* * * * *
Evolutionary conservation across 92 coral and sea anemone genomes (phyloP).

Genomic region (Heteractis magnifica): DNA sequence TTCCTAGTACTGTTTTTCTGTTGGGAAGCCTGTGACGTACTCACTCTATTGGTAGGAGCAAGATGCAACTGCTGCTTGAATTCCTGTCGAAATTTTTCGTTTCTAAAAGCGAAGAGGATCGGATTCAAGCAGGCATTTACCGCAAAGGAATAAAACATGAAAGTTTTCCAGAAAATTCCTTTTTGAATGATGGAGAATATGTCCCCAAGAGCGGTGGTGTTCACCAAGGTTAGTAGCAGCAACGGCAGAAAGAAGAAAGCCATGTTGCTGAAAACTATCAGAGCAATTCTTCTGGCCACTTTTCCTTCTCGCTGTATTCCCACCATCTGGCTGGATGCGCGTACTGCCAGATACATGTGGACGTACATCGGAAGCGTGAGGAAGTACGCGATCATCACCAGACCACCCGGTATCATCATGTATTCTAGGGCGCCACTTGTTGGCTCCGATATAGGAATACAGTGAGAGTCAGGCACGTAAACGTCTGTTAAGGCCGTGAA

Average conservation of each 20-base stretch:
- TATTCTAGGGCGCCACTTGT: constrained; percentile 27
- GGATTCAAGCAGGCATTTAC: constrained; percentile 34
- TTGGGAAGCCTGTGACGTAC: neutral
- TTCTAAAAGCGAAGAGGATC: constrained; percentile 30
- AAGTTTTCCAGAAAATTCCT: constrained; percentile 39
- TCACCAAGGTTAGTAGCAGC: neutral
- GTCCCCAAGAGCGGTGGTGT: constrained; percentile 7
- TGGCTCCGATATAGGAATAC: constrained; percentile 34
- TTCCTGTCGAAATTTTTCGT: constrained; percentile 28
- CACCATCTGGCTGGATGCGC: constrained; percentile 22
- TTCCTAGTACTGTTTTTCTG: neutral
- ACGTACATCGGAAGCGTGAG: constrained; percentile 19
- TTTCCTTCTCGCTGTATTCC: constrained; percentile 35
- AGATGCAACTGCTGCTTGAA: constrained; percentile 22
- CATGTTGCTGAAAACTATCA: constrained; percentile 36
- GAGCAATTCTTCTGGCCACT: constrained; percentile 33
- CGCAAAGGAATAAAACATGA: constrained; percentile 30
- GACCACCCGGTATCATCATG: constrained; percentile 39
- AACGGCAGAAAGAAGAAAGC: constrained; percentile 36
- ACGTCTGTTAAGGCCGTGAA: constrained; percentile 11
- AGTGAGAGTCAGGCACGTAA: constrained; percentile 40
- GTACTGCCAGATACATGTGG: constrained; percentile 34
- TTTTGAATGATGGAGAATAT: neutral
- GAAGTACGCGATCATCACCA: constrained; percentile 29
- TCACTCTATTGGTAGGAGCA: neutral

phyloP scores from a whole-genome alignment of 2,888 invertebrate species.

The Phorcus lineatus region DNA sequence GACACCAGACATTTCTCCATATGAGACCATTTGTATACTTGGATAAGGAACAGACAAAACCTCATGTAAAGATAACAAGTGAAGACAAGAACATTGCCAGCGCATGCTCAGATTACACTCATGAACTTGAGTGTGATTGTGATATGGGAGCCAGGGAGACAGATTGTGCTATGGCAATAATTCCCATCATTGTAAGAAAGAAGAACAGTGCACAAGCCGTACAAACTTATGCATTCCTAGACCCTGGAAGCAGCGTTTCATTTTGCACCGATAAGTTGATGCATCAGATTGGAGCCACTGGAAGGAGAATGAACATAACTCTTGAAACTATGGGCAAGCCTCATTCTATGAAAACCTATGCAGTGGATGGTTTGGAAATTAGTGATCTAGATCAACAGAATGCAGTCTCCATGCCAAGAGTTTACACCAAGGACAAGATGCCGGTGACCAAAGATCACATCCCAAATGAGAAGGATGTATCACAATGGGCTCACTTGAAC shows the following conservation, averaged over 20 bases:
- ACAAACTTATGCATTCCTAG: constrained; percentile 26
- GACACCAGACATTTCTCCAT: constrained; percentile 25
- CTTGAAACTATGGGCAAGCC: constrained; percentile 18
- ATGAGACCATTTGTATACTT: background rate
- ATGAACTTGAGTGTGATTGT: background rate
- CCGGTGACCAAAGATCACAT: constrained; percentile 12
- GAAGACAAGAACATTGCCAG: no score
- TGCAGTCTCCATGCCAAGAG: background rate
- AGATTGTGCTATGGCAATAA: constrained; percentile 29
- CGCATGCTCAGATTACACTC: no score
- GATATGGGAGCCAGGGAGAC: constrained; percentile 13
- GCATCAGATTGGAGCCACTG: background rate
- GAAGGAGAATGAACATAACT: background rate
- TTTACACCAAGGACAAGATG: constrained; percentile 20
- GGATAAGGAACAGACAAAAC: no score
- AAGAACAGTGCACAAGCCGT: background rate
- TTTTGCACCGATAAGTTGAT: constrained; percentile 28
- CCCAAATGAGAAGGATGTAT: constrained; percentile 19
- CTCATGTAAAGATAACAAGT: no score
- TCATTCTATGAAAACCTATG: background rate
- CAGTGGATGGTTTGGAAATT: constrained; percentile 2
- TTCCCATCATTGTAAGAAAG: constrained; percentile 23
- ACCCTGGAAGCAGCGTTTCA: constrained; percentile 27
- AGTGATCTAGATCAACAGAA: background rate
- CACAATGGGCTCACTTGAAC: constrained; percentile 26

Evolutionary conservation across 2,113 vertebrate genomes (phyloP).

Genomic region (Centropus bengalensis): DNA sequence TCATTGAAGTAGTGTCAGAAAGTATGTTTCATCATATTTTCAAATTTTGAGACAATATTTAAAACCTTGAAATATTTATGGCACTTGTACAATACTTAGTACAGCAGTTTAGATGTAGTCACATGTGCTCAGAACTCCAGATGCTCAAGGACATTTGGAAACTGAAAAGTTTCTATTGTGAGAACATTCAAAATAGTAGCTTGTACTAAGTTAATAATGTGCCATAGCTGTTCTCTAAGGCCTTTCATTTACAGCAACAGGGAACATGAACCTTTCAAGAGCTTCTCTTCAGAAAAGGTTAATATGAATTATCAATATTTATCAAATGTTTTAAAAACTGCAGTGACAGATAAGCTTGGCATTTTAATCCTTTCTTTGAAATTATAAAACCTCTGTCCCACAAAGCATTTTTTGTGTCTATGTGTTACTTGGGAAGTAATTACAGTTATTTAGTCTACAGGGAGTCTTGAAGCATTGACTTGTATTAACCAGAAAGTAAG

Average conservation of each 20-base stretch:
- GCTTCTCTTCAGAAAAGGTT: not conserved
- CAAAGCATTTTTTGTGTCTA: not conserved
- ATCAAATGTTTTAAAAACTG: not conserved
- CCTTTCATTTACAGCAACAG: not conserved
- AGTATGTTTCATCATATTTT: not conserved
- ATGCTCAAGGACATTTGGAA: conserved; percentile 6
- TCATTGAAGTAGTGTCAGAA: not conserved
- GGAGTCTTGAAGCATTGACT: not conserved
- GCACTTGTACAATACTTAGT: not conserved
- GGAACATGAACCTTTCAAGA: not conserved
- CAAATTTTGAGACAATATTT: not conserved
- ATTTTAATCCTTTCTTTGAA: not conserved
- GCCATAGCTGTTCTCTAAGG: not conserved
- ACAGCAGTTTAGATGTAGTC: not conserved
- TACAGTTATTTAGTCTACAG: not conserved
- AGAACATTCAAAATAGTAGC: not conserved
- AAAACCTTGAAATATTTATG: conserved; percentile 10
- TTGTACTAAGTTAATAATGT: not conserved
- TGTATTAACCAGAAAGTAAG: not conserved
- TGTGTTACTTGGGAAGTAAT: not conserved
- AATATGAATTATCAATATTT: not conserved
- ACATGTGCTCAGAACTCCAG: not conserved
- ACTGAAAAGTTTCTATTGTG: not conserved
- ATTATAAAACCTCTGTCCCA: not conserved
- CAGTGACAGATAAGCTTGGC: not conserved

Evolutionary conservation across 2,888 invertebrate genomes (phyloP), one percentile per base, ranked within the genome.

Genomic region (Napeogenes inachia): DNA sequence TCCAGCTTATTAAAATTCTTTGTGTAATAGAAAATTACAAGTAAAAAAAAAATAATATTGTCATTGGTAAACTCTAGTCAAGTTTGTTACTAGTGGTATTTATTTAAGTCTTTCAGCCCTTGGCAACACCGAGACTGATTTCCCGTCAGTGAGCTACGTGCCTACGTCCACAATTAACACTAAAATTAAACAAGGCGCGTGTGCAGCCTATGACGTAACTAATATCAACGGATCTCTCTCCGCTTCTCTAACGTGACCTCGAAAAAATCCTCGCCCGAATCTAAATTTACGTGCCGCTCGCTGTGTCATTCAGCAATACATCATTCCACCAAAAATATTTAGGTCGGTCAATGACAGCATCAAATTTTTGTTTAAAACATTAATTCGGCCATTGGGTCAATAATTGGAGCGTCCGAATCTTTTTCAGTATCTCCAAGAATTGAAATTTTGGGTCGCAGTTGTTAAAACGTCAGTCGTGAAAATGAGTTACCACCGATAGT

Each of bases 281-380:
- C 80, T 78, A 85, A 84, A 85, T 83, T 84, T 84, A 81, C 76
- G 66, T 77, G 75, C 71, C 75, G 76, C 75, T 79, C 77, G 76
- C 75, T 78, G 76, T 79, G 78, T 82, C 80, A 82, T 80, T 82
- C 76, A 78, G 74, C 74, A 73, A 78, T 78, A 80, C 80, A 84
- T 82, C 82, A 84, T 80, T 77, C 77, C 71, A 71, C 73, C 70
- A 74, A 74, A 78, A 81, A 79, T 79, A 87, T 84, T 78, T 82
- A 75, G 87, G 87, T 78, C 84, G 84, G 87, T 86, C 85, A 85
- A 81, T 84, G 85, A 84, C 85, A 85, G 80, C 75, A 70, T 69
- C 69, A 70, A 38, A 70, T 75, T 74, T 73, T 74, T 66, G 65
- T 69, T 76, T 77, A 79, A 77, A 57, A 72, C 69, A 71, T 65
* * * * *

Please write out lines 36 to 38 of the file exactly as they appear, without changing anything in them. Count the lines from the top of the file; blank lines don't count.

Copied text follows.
- CCGGTGACCAAAGATCACAT: constrained; percentile 12
- GAAGACAAGAACATTGCCAG: no score
- TGCAGTCTCCATGCCAAGAG: background rate